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The North Wind

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My name is Megan Poe and I’m an English (writing concentration) and Philosophy double major at Northern. My concurrent experience with being published in and interning for literary magazines has landed...

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The North Wind is an independent student publication serving the Northern Michigan University community. It is partially funded by the Student Activity Fee. The North Wind digital paper is published daily during the fall and winter semesters except on university holidays and during exam weeks. The North Wind Board of Directors is composed of representatives of the student body, faculty, administration and area media.

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Women’s spring soccer comes to an end this weekend
Lily GouinApril 19, 2024

DeVos Art Museum to host new exhibits this semester

Diverse creative talents showcased through wide range of mediums.
Rachel Pott/NW
TRUE LIKENESS — DeVos Art Museum hosts three new exhibits throughout fall semester. Range of videos, photographs, paintings and prints in the exhibits can be viewed by the public Monday-Wednesday and Friday-Saturday from 12-5 p.m. and Thursday 12-8 p.m.

As this new semester begins, there have been some changes happening around campus. Some of those changes have happened and will continue to happen, at the DeVos Art Museum. Three new exhibits will be present at the museum this semester for students, faculty and the public to view. ‘By Design: Looking at Living,’ ‘True Likeness’ and ‘Fred Brian: Lake Gogebic Memories & Myths’ are currently on exhibit.

Emily Lanctot, the director and curator of the DeVos Art Museum, said ‘By Design: Looking at Living,’ which is currently on display, is “really about how materials and technology changed the way that we live and influenced design.” 

‘True Likeness,’ which opened on Aug. 28, will feature 17 artists along with multiple anonymous artists. 

“It’s all portraiture, so it’s really thinking about how we use this document, identities, social status, commemorative moments … it’s a real range of work that includes performance videos, photographs, paintings and prints,” said Lanctot.

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Some of the 17 artists in this exhibit include faculty from NMU, along with some locals from Marquette and Munising. 

This exhibit will also feature two visiting artists later this fall. One of the artists will give a keynote talk and a limited workshop in October. 

“[The workshop] will be limited to 30 people using artwork as the center of looking at how we view others and maybe where we’re at in terms of diversity and inclusion,” Lanctot said.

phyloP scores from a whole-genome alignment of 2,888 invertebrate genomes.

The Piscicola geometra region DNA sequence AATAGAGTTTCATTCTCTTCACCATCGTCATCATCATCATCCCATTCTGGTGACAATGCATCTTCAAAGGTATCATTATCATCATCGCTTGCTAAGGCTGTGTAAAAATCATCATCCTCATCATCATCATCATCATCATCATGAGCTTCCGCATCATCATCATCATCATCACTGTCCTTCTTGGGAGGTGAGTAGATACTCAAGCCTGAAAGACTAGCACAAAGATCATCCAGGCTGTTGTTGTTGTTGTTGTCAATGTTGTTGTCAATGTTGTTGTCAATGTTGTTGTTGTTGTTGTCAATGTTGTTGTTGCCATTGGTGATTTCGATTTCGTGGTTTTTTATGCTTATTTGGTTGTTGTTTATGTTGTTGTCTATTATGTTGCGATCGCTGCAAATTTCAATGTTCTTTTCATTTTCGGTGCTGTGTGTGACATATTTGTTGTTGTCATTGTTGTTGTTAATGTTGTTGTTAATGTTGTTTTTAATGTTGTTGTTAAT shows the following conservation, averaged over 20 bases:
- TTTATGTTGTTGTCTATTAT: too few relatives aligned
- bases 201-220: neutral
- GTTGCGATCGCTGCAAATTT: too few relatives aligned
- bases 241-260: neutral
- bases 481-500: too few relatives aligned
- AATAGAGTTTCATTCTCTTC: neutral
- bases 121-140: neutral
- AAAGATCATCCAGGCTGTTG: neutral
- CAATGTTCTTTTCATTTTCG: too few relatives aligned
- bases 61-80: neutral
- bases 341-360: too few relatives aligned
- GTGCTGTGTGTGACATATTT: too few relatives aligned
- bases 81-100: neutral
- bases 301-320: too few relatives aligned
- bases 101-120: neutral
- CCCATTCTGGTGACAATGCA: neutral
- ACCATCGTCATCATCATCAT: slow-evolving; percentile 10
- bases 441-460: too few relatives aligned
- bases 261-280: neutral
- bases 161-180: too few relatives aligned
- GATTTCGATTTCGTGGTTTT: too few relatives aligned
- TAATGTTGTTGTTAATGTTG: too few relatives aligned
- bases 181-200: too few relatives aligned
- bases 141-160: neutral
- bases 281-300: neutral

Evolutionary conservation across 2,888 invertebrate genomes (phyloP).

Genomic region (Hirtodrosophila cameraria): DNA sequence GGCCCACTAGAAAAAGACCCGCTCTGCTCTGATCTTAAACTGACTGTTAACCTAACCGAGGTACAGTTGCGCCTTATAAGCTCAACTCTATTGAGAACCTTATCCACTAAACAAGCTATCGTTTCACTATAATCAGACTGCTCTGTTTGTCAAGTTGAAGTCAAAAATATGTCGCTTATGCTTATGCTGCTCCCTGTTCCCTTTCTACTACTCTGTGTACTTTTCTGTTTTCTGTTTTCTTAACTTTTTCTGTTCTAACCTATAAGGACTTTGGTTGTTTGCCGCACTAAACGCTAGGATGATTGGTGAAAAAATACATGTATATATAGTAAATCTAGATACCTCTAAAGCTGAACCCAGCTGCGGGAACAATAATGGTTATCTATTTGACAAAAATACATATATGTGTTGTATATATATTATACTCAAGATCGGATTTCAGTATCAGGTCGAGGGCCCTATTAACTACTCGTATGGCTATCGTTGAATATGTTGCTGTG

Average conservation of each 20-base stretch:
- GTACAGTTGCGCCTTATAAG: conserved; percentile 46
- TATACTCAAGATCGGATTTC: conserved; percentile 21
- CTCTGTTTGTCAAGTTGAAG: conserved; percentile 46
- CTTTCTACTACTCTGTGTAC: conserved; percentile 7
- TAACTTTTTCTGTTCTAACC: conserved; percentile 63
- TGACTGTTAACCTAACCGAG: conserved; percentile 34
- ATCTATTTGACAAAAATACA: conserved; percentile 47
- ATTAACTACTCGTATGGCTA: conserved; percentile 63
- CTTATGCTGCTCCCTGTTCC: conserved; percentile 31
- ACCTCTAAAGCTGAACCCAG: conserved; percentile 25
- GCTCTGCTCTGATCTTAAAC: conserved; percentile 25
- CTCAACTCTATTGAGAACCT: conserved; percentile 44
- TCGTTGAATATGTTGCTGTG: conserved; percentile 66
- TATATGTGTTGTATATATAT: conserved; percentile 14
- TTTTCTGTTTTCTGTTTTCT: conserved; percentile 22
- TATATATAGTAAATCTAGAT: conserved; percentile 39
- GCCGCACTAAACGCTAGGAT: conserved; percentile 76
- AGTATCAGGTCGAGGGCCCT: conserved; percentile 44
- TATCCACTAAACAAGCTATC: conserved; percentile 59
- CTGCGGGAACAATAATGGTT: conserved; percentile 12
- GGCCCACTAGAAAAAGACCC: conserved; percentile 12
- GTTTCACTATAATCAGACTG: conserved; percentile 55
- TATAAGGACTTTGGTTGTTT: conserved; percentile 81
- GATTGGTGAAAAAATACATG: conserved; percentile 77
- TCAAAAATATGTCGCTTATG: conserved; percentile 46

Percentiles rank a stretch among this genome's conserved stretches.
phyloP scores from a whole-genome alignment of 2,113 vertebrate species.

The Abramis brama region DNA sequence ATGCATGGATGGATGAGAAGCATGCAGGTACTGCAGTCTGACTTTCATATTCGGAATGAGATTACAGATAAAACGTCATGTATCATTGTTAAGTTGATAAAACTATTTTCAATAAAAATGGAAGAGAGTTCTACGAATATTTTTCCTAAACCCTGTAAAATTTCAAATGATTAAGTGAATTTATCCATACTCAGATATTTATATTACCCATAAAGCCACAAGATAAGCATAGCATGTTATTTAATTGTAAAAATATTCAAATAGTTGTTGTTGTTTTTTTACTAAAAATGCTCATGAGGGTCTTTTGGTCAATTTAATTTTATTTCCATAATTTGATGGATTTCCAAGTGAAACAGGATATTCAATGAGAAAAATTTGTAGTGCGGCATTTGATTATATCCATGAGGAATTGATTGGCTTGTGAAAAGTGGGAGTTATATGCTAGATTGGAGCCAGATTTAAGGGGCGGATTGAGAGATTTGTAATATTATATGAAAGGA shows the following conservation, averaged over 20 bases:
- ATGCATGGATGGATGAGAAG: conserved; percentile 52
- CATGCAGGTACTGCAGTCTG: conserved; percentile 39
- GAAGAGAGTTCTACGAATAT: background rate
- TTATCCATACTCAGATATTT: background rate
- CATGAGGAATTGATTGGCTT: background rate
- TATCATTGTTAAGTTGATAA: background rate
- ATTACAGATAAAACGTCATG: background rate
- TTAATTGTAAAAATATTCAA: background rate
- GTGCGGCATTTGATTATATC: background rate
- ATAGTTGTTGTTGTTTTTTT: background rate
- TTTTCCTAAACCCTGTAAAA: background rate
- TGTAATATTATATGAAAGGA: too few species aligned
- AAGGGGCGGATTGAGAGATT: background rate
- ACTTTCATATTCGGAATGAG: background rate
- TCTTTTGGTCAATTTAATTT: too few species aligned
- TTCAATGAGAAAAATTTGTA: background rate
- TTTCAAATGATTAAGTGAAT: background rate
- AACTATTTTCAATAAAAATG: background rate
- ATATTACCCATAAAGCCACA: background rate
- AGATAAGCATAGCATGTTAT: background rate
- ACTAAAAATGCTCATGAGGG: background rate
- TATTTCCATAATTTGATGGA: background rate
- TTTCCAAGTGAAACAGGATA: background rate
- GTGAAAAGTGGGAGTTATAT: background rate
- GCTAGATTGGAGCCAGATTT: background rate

The second visiting artist is Bill Thelen, who will also be leading a prompt-based workshop to create artwork along with a collaborative installation. 

“It is a really great opportunity for communities across campus to engage with artists in an in-person way,” Lanctot said. “It is really a great hands-on experience to work with others and try something new.”

The third exhibit coming to the museum this fall is the ‘Fred Brian: Lake Gogebic Memories & Myths.’ This show features the works of rural artist, Fred Brian, who taught at a university in Illinois but spent his summers on Lake Gogebic – which became the inspiration for many of his pieces. 

“He makes these really wonderful prints, which are really about the mythology of the western Upper Peninsula. They’re based on the stories he heard as a kid at the kitchen table. But they’re also based on events that happened to him, like bringing a boat inside the house to store it for the winter,” Lanctot said. “So, he would sort of save up all these adventures from the summer and then make work about it all winter.”

This show will open in September, beginning with a brief talk by Brian’s daughter. 

There will also be the senior exhibition at the end of the semester, which will feature students graduating from the Art and Design program, encompassing a wide range of majors and mediums. 

It’s important for students and faculty to visit these exhibits, as “it allows us to experience a wide range of voices and ask questions about our own experience,” Lanctot said. “Art is one of those things that you don’t really know how it will affect you until you’re in front of it and you ask some questions.” 

The museum is free and open to the public Monday through Saturday from noon to 5 p.m., but Thursdays are from noon to 8 p.m. The museum also takes appointments for tours as well.

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About the Contributor
Rachel Pott
Rachel Pott, News Writer
I am a marketing major about to start my second year at Northern Michigan University, however, this will be my third year in college. I previously attended a small community college near my hometown, Charlevoix, Mi. In high school, I was a part of my school’s journalism program and helped to produce bi-weekly student newspapers. In my free time, I enjoy outdoor activities like skiing, boating, fishing, and biking. I also love to work out, read, paint, and bake.